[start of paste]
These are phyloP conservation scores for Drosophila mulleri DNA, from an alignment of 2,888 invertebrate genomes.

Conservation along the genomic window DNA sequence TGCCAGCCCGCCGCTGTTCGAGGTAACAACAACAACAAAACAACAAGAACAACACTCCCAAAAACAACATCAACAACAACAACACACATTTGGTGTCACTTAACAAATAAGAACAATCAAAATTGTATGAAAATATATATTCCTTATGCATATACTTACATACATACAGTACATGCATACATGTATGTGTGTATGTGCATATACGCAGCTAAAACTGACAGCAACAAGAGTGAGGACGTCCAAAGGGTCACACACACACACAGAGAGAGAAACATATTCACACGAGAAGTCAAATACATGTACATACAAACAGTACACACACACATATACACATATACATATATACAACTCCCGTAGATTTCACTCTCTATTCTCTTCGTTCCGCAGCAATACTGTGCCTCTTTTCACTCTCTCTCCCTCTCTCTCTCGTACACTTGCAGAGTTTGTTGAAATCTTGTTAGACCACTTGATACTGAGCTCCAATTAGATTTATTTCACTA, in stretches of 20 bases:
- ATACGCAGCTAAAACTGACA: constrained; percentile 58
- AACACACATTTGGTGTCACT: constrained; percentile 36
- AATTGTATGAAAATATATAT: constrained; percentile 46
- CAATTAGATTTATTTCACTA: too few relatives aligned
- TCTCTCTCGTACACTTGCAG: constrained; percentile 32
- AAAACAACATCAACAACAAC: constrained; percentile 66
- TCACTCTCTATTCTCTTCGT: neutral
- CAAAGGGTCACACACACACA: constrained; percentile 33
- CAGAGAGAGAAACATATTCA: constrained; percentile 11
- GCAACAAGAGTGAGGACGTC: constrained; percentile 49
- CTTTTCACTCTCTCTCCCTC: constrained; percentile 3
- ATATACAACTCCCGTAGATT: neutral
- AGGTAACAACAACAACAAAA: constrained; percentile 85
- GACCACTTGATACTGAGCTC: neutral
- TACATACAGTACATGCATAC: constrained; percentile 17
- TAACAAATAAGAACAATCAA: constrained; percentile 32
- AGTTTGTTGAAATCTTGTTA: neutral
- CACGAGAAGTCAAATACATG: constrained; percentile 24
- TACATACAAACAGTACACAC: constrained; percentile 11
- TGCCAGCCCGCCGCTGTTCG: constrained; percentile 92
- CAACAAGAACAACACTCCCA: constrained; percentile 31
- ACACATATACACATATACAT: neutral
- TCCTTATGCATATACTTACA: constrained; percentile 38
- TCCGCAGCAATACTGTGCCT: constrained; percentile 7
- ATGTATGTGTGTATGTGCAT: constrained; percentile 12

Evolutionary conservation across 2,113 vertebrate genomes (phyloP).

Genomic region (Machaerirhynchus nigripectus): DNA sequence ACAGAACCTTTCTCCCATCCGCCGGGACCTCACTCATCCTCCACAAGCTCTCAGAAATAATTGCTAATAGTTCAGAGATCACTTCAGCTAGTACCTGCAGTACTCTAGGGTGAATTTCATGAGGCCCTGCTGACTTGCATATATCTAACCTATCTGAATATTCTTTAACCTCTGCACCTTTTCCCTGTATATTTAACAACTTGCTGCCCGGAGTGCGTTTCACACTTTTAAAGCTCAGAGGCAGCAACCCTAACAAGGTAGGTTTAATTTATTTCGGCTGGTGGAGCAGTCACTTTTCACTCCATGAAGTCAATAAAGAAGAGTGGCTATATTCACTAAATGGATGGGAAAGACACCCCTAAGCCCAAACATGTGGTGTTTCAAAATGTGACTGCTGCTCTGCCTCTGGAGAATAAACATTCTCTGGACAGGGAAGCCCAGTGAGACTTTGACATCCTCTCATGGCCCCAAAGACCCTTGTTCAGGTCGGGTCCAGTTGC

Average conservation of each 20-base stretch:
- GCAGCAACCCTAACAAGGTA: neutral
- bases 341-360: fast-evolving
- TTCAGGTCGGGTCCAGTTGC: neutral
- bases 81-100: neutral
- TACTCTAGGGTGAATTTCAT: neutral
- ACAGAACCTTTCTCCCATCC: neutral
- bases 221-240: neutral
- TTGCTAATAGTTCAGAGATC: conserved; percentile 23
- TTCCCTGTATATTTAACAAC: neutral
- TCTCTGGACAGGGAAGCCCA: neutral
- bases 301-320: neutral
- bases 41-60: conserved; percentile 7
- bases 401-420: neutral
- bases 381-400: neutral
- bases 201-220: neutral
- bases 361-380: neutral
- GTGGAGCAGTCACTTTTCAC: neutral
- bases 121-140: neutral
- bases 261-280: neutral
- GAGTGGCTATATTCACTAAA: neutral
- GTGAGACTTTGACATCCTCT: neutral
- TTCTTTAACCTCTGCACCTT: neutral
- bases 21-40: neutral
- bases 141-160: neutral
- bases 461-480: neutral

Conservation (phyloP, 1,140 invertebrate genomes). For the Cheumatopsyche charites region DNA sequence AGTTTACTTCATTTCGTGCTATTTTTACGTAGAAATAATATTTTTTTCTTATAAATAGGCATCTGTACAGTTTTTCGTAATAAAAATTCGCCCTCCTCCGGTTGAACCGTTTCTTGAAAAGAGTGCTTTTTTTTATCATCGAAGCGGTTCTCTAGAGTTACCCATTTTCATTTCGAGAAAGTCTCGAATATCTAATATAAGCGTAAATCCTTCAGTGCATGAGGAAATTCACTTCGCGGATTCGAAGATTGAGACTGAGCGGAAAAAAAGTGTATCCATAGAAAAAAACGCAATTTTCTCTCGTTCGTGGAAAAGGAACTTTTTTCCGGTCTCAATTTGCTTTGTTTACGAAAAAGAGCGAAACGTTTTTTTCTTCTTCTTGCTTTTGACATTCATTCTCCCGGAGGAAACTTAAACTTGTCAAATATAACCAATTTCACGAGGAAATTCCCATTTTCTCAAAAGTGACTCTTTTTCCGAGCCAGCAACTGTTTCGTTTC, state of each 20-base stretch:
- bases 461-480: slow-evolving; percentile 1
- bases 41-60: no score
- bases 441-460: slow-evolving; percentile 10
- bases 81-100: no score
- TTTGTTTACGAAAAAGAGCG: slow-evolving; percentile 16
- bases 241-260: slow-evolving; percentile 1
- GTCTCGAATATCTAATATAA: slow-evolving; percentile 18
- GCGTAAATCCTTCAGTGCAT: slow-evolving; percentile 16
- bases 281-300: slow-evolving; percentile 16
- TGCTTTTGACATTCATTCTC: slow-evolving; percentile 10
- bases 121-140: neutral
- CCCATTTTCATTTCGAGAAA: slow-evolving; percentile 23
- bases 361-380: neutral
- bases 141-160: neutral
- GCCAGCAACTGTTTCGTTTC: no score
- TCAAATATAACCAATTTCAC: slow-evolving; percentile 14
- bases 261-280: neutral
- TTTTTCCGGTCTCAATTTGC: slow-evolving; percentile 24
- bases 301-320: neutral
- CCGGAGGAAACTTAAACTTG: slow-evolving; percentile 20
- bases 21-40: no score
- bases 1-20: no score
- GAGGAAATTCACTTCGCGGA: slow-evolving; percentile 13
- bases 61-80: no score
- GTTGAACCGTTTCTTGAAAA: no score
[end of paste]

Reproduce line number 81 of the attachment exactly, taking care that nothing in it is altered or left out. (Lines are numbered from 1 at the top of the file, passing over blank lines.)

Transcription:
- GTTGAACCGTTTCTTGAAAA: no score